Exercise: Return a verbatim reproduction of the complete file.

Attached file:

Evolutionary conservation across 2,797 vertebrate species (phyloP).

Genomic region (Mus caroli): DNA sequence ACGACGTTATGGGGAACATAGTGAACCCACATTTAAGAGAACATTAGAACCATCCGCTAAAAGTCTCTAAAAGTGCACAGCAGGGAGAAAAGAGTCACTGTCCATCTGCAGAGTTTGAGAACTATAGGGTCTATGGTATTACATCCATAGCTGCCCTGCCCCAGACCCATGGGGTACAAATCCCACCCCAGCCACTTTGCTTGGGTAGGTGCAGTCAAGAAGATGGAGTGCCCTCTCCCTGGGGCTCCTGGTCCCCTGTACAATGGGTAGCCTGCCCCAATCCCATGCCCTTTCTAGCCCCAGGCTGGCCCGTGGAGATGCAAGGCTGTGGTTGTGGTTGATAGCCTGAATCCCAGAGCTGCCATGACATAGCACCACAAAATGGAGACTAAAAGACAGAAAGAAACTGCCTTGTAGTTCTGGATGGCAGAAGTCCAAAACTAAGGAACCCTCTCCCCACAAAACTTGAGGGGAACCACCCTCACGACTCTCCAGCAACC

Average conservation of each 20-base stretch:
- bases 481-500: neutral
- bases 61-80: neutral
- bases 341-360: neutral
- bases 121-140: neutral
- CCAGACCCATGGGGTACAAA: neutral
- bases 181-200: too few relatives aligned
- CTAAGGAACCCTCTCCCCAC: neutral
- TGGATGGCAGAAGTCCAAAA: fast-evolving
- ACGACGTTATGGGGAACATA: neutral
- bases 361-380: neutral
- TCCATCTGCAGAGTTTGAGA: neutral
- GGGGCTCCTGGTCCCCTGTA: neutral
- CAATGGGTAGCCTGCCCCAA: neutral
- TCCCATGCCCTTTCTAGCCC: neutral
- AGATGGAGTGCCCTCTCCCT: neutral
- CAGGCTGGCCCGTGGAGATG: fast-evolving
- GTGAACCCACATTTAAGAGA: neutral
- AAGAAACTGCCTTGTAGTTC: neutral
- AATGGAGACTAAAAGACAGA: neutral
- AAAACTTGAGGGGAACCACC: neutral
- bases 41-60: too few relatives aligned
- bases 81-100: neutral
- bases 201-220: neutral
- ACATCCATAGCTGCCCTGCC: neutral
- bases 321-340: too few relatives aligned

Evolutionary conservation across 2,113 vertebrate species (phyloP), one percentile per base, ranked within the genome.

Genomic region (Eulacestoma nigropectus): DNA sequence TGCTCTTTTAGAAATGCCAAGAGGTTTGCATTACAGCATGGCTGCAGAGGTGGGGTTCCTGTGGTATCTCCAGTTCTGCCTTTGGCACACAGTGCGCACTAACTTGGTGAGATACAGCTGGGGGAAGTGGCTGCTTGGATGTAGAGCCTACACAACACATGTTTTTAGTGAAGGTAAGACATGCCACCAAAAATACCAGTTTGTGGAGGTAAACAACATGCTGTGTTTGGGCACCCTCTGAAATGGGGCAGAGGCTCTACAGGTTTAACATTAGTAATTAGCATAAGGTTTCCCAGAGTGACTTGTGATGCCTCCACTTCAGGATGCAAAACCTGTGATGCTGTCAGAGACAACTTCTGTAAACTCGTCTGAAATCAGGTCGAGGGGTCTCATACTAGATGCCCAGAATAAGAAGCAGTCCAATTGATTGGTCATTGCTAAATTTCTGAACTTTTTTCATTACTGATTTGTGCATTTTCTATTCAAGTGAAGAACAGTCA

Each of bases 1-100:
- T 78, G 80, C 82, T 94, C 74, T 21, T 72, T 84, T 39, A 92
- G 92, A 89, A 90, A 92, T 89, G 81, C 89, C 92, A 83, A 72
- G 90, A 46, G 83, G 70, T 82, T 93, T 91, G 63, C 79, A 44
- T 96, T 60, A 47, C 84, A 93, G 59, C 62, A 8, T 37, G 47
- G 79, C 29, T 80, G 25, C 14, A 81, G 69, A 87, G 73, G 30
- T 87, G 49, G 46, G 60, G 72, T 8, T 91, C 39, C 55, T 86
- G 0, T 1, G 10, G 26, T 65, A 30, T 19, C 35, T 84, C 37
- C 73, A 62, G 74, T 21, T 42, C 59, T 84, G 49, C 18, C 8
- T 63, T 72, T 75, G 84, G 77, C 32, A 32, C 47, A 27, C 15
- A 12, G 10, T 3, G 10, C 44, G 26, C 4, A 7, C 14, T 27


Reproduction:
Evolutionary conservation across 2,797 vertebrate species (phyloP).

Genomic region (Mus caroli): DNA sequence ACGACGTTATGGGGAACATAGTGAACCCACATTTAAGAGAACATTAGAACCATCCGCTAAAAGTCTCTAAAAGTGCACAGCAGGGAGAAAAGAGTCACTGTCCATCTGCAGAGTTTGAGAACTATAGGGTCTATGGTATTACATCCATAGCTGCCCTGCCCCAGACCCATGGGGTACAAATCCCACCCCAGCCACTTTGCTTGGGTAGGTGCAGTCAAGAAGATGGAGTGCCCTCTCCCTGGGGCTCCTGGTCCCCTGTACAATGGGTAGCCTGCCCCAATCCCATGCCCTTTCTAGCCCCAGGCTGGCCCGTGGAGATGCAAGGCTGTGGTTGTGGTTGATAGCCTGAATCCCAGAGCTGCCATGACATAGCACCACAAAATGGAGACTAAAAGACAGAAAGAAACTGCCTTGTAGTTCTGGATGGCAGAAGTCCAAAACTAAGGAACCCTCTCCCCACAAAACTTGAGGGGAACCACCCTCACGACTCTCCAGCAACC

Average conservation of each 20-base stretch:
- bases 481-500: neutral
- bases 61-80: neutral
- bases 341-360: neutral
- bases 121-140: neutral
- CCAGACCCATGGGGTACAAA: neutral
- bases 181-200: too few relatives aligned
- CTAAGGAACCCTCTCCCCAC: neutral
- TGGATGGCAGAAGTCCAAAA: fast-evolving
- ACGACGTTATGGGGAACATA: neutral
- bases 361-380: neutral
- TCCATCTGCAGAGTTTGAGA: neutral
- GGGGCTCCTGGTCCCCTGTA: neutral
- CAATGGGTAGCCTGCCCCAA: neutral
- TCCCATGCCCTTTCTAGCCC: neutral
- AGATGGAGTGCCCTCTCCCT: neutral
- CAGGCTGGCCCGTGGAGATG: fast-evolving
- GTGAACCCACATTTAAGAGA: neutral
- AAGAAACTGCCTTGTAGTTC: neutral
- AATGGAGACTAAAAGACAGA: neutral
- AAAACTTGAGGGGAACCACC: neutral
- bases 41-60: too few relatives aligned
- bases 81-100: neutral
- bases 201-220: neutral
- ACATCCATAGCTGCCCTGCC: neutral
- bases 321-340: too few relatives aligned

Evolutionary conservation across 2,113 vertebrate species (phyloP), one percentile per base, ranked within the genome.

Genomic region (Eulacestoma nigropectus): DNA sequence TGCTCTTTTAGAAATGCCAAGAGGTTTGCATTACAGCATGGCTGCAGAGGTGGGGTTCCTGTGGTATCTCCAGTTCTGCCTTTGGCACACAGTGCGCACTAACTTGGTGAGATACAGCTGGGGGAAGTGGCTGCTTGGATGTAGAGCCTACACAACACATGTTTTTAGTGAAGGTAAGACATGCCACCAAAAATACCAGTTTGTGGAGGTAAACAACATGCTGTGTTTGGGCACCCTCTGAAATGGGGCAGAGGCTCTACAGGTTTAACATTAGTAATTAGCATAAGGTTTCCCAGAGTGACTTGTGATGCCTCCACTTCAGGATGCAAAACCTGTGATGCTGTCAGAGACAACTTCTGTAAACTCGTCTGAAATCAGGTCGAGGGGTCTCATACTAGATGCCCAGAATAAGAAGCAGTCCAATTGATTGGTCATTGCTAAATTTCTGAACTTTTTTCATTACTGATTTGTGCATTTTCTATTCAAGTGAAGAACAGTCA

Each of bases 1-100:
- T 78, G 80, C 82, T 94, C 74, T 21, T 72, T 84, T 39, A 92
- G 92, A 89, A 90, A 92, T 89, G 81, C 89, C 92, A 83, A 72
- G 90, A 46, G 83, G 70, T 82, T 93, T 91, G 63, C 79, A 44
- T 96, T 60, A 47, C 84, A 93, G 59, C 62, A 8, T 37, G 47
- G 79, C 29, T 80, G 25, C 14, A 81, G 69, A 87, G 73, G 30
- T 87, G 49, G 46, G 60, G 72, T 8, T 91, C 39, C 55, T 86
- G 0, T 1, G 10, G 26, T 65, A 30, T 19, C 35, T 84, C 37
- C 73, A 62, G 74, T 21, T 42, C 59, T 84, G 49, C 18, C 8
- T 63, T 72, T 75, G 84, G 77, C 32, A 32, C 47, A 27, C 15
- A 12, G 10, T 3, G 10, C 44, G 26, C 4, A 7, C 14, T 27